This was a relatively straightforward process for the MySQL business. The MySQL Database software is available under the GNU GPLv2, a strong copyleft license, and although the code is available at Launchpad, clearly the software continues to be developed in the cathedral model by a core group of developers, mostly employees of a vendor: Oracle. The same vendor also owns the copyright.

Product licensing strategy:
This is where things started to get a little bit difficult. Historically MySQL AB used the dual licensing strategy, making a version of MySQL Server available under a closed source license (aka selling exceptions) for enterprises. That strategy remains in use today to enable the use of MySQL embedded in closed source software. However, the version of MySQL Server in MySQL Enterprise was not closed source, and was the same GNU GPL version as MySQL Community. This provides a good example of why it is important to assess the licensing strategy, rather than the product: the open core licensing strategy uses dual licensing and adds closed source extensions to create a closed source version that is a superset of open source software (or from another perspective, an open source version that is a subset of closed source software). Since this description did not apply to MySQL Enterprise, which saw the open source MySQL Server delivered along with closed source extensions, we concluded that Oracle did not use an open core licensing strategy with regards to MySQL.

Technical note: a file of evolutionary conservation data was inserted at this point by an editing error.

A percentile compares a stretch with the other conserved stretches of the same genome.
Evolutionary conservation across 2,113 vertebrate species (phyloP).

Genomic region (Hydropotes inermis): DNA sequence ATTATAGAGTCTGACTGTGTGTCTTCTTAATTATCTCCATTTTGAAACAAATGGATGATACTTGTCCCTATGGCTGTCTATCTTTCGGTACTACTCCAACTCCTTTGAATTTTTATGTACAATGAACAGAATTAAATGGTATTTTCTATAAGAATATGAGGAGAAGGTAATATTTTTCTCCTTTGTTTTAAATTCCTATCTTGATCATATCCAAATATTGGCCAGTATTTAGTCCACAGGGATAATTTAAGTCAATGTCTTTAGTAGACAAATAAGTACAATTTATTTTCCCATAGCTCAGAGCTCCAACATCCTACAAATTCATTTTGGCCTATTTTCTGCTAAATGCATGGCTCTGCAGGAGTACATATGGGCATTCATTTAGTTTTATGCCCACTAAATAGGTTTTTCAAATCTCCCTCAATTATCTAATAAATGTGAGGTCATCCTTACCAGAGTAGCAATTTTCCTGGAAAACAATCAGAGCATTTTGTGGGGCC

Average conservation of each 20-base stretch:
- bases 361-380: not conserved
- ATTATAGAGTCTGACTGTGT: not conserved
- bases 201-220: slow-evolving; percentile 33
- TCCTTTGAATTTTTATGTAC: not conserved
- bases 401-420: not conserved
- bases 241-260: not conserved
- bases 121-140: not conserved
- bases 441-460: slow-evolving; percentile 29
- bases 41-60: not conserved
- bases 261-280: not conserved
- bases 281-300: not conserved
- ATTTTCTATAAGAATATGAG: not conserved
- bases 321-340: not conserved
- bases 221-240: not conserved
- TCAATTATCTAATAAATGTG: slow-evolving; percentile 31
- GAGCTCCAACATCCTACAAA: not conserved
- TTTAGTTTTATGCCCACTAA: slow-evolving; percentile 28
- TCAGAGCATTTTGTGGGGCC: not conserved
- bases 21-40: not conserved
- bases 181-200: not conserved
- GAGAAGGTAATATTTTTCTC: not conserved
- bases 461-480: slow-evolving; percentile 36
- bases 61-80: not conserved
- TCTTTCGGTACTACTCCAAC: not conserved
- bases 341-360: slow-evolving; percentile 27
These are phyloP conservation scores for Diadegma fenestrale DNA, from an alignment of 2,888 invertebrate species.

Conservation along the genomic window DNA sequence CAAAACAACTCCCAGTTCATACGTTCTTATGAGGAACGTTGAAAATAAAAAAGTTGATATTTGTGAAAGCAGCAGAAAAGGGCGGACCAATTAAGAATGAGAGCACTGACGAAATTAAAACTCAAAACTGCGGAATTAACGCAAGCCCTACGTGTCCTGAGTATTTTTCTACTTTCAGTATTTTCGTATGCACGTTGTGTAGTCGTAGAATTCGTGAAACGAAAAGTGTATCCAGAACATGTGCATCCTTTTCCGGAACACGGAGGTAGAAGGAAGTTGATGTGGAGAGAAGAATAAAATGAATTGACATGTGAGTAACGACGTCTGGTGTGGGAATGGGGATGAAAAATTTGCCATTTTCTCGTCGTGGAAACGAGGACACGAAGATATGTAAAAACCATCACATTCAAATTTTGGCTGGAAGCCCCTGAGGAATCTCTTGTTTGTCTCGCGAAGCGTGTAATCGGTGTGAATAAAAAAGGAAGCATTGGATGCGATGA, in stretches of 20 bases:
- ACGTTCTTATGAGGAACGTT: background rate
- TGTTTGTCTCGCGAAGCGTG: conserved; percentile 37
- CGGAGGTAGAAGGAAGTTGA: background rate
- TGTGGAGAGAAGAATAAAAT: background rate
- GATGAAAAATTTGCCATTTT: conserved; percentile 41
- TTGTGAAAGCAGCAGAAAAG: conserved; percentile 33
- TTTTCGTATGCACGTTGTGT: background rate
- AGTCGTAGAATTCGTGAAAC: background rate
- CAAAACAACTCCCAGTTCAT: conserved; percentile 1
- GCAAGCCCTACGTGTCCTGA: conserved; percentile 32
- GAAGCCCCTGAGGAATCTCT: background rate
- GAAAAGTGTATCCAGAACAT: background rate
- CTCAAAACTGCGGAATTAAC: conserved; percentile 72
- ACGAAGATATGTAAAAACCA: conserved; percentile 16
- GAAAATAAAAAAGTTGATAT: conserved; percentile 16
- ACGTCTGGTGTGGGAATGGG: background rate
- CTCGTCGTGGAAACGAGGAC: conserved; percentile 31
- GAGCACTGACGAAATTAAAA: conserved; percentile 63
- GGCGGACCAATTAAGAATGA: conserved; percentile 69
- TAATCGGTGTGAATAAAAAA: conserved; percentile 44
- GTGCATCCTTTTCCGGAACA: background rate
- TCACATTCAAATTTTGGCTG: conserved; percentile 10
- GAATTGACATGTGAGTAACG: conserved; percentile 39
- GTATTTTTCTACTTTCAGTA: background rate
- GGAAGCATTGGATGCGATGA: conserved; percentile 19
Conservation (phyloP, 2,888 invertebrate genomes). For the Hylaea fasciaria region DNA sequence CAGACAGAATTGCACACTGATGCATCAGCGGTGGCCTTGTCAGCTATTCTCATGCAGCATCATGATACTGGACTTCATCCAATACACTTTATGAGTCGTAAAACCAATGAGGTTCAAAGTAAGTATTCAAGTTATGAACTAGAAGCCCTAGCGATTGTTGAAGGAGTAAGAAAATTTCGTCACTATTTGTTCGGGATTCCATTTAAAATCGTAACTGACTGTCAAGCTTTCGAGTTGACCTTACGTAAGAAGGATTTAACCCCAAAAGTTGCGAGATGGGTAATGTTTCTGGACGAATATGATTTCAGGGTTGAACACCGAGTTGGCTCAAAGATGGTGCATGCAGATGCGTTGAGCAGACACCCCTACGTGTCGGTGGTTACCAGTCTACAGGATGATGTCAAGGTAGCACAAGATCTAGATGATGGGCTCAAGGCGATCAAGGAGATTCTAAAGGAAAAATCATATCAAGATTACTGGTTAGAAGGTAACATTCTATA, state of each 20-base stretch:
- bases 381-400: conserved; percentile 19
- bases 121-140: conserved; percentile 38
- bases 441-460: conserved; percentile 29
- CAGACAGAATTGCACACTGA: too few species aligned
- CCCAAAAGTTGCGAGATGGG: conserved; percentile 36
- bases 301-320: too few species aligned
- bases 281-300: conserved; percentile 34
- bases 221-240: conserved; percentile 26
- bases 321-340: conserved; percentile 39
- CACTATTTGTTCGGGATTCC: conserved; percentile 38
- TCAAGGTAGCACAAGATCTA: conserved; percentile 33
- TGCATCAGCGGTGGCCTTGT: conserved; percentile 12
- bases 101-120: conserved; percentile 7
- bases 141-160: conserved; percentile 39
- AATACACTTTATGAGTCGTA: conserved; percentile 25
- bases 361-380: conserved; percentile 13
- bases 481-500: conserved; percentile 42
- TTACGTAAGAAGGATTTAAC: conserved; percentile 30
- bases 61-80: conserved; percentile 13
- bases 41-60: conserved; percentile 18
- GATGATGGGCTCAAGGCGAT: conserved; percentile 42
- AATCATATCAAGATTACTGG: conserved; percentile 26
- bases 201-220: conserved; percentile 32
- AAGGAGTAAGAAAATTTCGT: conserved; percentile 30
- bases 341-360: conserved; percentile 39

Revenue generator
The description of MySQL Enterprise, used above (open source software with additionally capabilities delivered via subscription) is exactly what we consider a value-added subscription revenue generator. There are often many ways in which a vendor generates revenue from open source software. MySQL is just such a case: Oracle generates revenue from closed source licenses embedded in closed source software, but the largest generator is the MySQL Enterprise value-added subscription.

Conclusion:
The MySQL strategy includes a strong copyleft software license, vendor-developed software using the cathedral model, and vendor-owned copyright. That much was easy. It was also easy to identify the dominant revenue generator, which was value-added subscription. That left the product licensing strategy, for which the choices were single open source (in MySQL Enterprise) and dual licensing (for embedded usage). To select single open source would be inaccurate since we could not ignore the fact that the MySQL business uses a dual licensing strategy.